John, who rode his Dunlop tire. O'er the head of sweet Maria, When she writhed in frightful pain, Had to blow it out again.
Ruthless Rhymes Harry Graham
Tires are the donut-shaped things that fit around wheels to provide extra traction. They also absorb shock and protect the wheels.
Tires on Wagon Wheels
Old wagon wheels had metal tires, made of iron or steel. The metal was put on hot by a Wagonwright. It was then quenched in water, which would make the metal contract tight around the wheel. This gave a lot of strength and durability that a purely wooden wheel would lack.
Modern Pneumatic Tires
Modern tires are pneumatic (filled with air). This provides additional absorption of shock, and helps keep the tire in contact with the ground at all times, for a significant boost to traction.
Prior to World War Two, vulcanized rubber tires were made by adding sulfur to a resin extract from the rubber tree. During WWII, most of the world's rubber trees were under Japanese control, so both the Unites States and Germany put funds towards inventing a synthetic version. Ever since, most vulcanized rubber has been made from sulfur and butadeine, a highly explosive, carcinogenic compound refined from crude oil.
In some cases - especially for military applications - it is preferrable to have tires which are not (as) vulnerable to puncture and deflation as traditional pneumatic versions. There are a variety of ways of acheiving this, but a common method is to fill the volume of the tire with a dense sythetic foam. This provides some of the same rigid-but-compressible nature as compressed air but, being essentially a solid, won't leak out of any holes (indeed these sorts of tyres can keep functioning with sizable chunks missing). Of course, such tires are noticably more expensive, heavier and often have poorer handling characteristics, especially in terms of vibration and road noise.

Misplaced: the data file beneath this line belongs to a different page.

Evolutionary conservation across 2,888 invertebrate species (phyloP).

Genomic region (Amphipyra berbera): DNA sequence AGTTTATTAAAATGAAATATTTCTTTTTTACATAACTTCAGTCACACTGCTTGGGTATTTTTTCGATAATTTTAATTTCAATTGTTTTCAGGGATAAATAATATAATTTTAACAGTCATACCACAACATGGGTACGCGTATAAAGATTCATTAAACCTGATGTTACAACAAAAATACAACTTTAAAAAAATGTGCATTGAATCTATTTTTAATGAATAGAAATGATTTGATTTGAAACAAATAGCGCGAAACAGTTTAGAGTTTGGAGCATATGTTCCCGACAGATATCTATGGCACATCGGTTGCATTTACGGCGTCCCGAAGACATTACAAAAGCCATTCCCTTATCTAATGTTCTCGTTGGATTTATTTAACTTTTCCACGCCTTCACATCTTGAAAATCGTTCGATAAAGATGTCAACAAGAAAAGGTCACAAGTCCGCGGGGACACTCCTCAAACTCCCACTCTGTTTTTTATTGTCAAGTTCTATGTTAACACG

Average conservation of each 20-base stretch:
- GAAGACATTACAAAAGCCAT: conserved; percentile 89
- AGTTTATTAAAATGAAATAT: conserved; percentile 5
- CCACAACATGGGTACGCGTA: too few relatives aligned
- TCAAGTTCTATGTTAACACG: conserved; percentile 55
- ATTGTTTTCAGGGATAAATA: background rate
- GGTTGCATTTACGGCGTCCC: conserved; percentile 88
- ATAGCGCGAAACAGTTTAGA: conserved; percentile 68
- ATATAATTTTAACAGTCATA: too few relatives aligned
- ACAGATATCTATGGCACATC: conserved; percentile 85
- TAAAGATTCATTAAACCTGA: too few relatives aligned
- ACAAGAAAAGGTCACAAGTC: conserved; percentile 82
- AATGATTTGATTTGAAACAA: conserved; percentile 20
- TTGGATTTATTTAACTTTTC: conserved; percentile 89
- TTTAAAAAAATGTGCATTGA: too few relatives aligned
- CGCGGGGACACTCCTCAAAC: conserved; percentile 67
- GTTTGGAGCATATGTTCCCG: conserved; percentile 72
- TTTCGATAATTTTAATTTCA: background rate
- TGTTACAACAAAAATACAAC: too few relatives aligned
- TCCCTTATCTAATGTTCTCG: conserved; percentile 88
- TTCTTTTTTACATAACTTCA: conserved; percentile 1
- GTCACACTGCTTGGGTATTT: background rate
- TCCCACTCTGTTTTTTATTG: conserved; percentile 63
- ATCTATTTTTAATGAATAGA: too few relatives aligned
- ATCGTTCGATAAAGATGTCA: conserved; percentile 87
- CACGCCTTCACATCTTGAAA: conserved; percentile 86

Early, pre-pneumatic tyres were also frequently stuffed with a variety of substances including sand, junk rubber and horse-hair. Solid rubber tyres were also common (and in a few cases appeared pre-vulcanisation, and even on non-motor vehicles). These were something of a compromise between solid wheels and modern tires - some improvement in the ride and reduction in noise, but at added cost and additional fragility.
One of the neat things about vulcanized rubber is that it melds together into giant molecular chains. Each car tire is actually a single enormous molecule. Unlike metal that you can just beat into a new shape, the tire's shape is set for life. The downside of this is that nothing in nature currently knows how to digest such a huge uber-molecule. Ultraviolet light and ozone can degrade tires, but newer tires have been laced with chemicals to prevent that. Until something new evolves to eat them, tires will live forever. In the US, we throw away an average of one tire per citizen per year.
Game and Story Use
- A thrown or damaged tire can slow down a vehicle. Damaged tires mean less traction, making it unstable and hard to drive. It can also put undue pressure on the wheels, axle or other parts of the car.
- In a campaign set in the 19th Century, wagons and early automobiles might have metal or pneumatic tires. The former provides greater durability, but the later should result in better handling and faster speeds. Depending on how abstract the vehicle and chase rules are, this might matter.
- Considerable variation should occur - quality control was patchy in early tyres and many of them were distinctly under-engineered and prone to puncture or outright disintegration at awkward moments.
- A time traveler from an alternate future where the Axis won travels back to the US during WW2 to give the beleaguered allies the formula to synthetic rubber.
- In the future, the world is cluttered with trillions of discarded tires. A Mad Scientist with an ecological agenda unleashes a tire-eating nanite to solve the problem. Of course, things go wrong, and all the world's tires are consumed, including those on moving cars, those used in the walls of earthships, tire swings, etc.
- After The End, if mutant equivalents of fantasy monsters exist, one might be a rubber-eater.
- Used tires have a variety of civil and military engineering functions, whether as erosion protection for river banks, raised plant containers or makeshift gabions.
- Used tires buried in landfill have a tendency to work their way to the surface over the years - in an after-the-end setting, a partially buried tire might be a useful sign of a pre-apocalypse landfill that can be mined for useful materials.